UC addresses needs of California youth
California Agriculture 67(1):3-4. https://doi.org/10.3733/ca.v067n01p3
Published online January 01, 2013
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California is home to a $37 billion agricultural industry, and some of the best public and private universities in the world — yet we are facing a crisis in the health and education of our young people. The challenges include high childhood obesity, rising school dropout rates, and low student achievement, especially in the sciences.
These challenges are persistent, costing the golden state billions of dollars annually, putting future generations at risk and threatening our long-term viability in the global economy. For example, California's economic costs of overweight, obesity and physical inactivity are the highest in the nation at more than $41 billion per year, according to a 2009 study by the nonprofit California Center for Public Health Advocacy.
More than one-third of California school children are overweight or obese, increasing their risk of serious chronic conditions, such as type-2 diabetes and heart disease (according to the Centers for Disease Control). This problem is even more pronounced among the poorest children and ethnic minorities.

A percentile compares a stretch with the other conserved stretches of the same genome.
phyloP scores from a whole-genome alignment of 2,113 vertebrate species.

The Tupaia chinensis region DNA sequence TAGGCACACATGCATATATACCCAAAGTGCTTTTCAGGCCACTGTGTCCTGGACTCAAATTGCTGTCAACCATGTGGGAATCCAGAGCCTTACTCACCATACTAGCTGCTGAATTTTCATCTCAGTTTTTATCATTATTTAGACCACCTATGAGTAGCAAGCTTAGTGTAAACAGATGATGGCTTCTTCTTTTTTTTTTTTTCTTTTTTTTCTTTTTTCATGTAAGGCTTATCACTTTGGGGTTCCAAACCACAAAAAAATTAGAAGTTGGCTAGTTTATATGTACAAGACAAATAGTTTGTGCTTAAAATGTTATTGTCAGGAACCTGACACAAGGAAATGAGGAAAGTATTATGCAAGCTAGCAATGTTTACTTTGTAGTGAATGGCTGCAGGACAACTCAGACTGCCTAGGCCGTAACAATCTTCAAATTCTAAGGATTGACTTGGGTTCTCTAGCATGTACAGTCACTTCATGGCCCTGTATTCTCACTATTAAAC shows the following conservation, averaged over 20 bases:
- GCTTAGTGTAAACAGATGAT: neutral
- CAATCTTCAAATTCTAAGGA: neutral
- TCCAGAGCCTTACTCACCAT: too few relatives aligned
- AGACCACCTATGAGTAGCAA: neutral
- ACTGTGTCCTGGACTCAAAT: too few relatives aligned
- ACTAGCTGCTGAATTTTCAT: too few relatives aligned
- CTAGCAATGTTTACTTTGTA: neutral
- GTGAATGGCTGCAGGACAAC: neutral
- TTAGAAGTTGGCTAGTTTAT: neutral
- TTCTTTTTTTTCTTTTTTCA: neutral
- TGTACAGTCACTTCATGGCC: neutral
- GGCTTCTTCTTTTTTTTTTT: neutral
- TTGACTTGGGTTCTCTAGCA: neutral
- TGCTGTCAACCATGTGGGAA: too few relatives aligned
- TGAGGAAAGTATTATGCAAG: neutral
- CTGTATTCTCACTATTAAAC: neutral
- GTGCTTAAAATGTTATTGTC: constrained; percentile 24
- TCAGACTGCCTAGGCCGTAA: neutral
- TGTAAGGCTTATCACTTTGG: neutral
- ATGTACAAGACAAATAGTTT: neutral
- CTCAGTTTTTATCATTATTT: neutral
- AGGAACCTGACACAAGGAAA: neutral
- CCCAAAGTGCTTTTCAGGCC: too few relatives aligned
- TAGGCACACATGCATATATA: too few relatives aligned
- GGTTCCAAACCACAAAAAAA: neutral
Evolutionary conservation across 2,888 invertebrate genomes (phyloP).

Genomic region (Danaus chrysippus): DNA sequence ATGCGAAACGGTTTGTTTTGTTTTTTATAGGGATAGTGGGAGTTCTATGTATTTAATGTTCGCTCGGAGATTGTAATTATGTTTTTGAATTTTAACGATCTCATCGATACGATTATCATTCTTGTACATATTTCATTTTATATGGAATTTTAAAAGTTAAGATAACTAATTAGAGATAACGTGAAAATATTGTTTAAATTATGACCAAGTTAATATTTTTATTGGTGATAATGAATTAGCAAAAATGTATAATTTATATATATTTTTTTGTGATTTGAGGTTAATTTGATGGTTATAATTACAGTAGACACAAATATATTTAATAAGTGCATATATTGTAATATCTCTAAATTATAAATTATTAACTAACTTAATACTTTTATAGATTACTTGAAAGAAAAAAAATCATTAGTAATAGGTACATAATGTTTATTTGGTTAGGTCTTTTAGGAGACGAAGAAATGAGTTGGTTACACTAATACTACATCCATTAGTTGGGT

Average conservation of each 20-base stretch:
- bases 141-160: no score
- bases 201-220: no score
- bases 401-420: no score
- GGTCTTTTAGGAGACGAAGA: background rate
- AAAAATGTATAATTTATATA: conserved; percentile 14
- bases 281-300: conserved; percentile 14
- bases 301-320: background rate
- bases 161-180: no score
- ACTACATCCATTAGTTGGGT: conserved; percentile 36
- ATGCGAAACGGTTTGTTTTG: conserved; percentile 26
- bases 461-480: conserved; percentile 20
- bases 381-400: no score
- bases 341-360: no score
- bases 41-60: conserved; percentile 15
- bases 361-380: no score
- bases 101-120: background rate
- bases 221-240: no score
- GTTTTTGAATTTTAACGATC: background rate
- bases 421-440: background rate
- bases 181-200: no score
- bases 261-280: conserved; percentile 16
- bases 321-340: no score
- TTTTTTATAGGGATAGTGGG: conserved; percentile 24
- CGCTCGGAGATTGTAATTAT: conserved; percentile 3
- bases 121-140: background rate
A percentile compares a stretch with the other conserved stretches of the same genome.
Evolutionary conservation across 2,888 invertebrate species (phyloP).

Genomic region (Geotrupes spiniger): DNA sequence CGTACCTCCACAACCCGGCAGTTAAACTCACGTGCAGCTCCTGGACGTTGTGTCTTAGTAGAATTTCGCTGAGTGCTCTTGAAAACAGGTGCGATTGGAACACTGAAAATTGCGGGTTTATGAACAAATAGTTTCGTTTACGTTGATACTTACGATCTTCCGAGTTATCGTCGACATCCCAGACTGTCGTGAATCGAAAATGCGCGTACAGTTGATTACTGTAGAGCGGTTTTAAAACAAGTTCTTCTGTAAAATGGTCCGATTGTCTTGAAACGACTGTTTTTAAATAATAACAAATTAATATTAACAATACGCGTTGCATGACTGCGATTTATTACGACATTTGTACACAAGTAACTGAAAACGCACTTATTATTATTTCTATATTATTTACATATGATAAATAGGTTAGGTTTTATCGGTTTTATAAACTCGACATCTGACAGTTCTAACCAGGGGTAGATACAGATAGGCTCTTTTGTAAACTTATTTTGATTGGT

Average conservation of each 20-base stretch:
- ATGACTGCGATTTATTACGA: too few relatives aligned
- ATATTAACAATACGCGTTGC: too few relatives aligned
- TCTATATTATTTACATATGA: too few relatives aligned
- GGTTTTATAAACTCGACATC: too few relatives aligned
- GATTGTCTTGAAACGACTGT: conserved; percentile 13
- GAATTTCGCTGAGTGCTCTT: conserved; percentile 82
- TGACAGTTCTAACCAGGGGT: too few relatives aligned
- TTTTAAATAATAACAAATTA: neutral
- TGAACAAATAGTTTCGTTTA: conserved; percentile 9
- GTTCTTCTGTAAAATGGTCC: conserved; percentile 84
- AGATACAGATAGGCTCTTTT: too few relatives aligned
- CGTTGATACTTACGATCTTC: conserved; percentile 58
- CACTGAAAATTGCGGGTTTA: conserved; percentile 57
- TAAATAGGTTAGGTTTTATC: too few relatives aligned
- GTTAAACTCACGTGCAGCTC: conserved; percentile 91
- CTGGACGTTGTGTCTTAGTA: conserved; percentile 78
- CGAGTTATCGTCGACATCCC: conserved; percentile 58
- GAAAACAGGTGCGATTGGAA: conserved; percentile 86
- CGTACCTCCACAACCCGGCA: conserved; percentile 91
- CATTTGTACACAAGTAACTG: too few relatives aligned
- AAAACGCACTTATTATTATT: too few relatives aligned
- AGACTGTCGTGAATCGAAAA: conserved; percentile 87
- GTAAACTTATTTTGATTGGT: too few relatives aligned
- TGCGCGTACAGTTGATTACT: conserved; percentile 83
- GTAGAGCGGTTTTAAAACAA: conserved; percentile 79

We also are grappling with a severe deficit in science literacy, with our students routinely scoring below their peers internationally. Nationwide, our state ranked 47th in science on the 2011 National Assessment of Educational Progress. This bodes ill, not just for those aspiring to science careers, but for all students in today's knowledge-centered society.
Students water plants in the vertical garden at the Downtown Value School, a charter school in downtown Los Angeles. These pockets are produced by Woolly Pocket Corporation in Los Angeles, and are one part of their school garden program.
The crisis is compounded as we see that youngsters from high-income families outperform those from low-income, even as poverty in California is rising at one of the fastest rates in our nation. Recent U.S. Census Bureau figures indicate nearly one in four California children now live in poverty. And we see white children outperforming African American and Latino children, as well as boys outperforming girls.
Yet as the most populous and diverse state in the union, with bountiful agriculture and a first-rank higher education system, California can bring unique resources to bear upon these problems. UC Agriculture and Natural Resources (ANR) has embarked upon a 5-year program to promote healthy lifestyles, science literacy and positive youth development in an intertwined effort. The Healthy Families and Communities Strategic Initiative addresses all three goals, through projects that integrate research within communities and schools, with the goal of obtaining science-based information about what works best for children.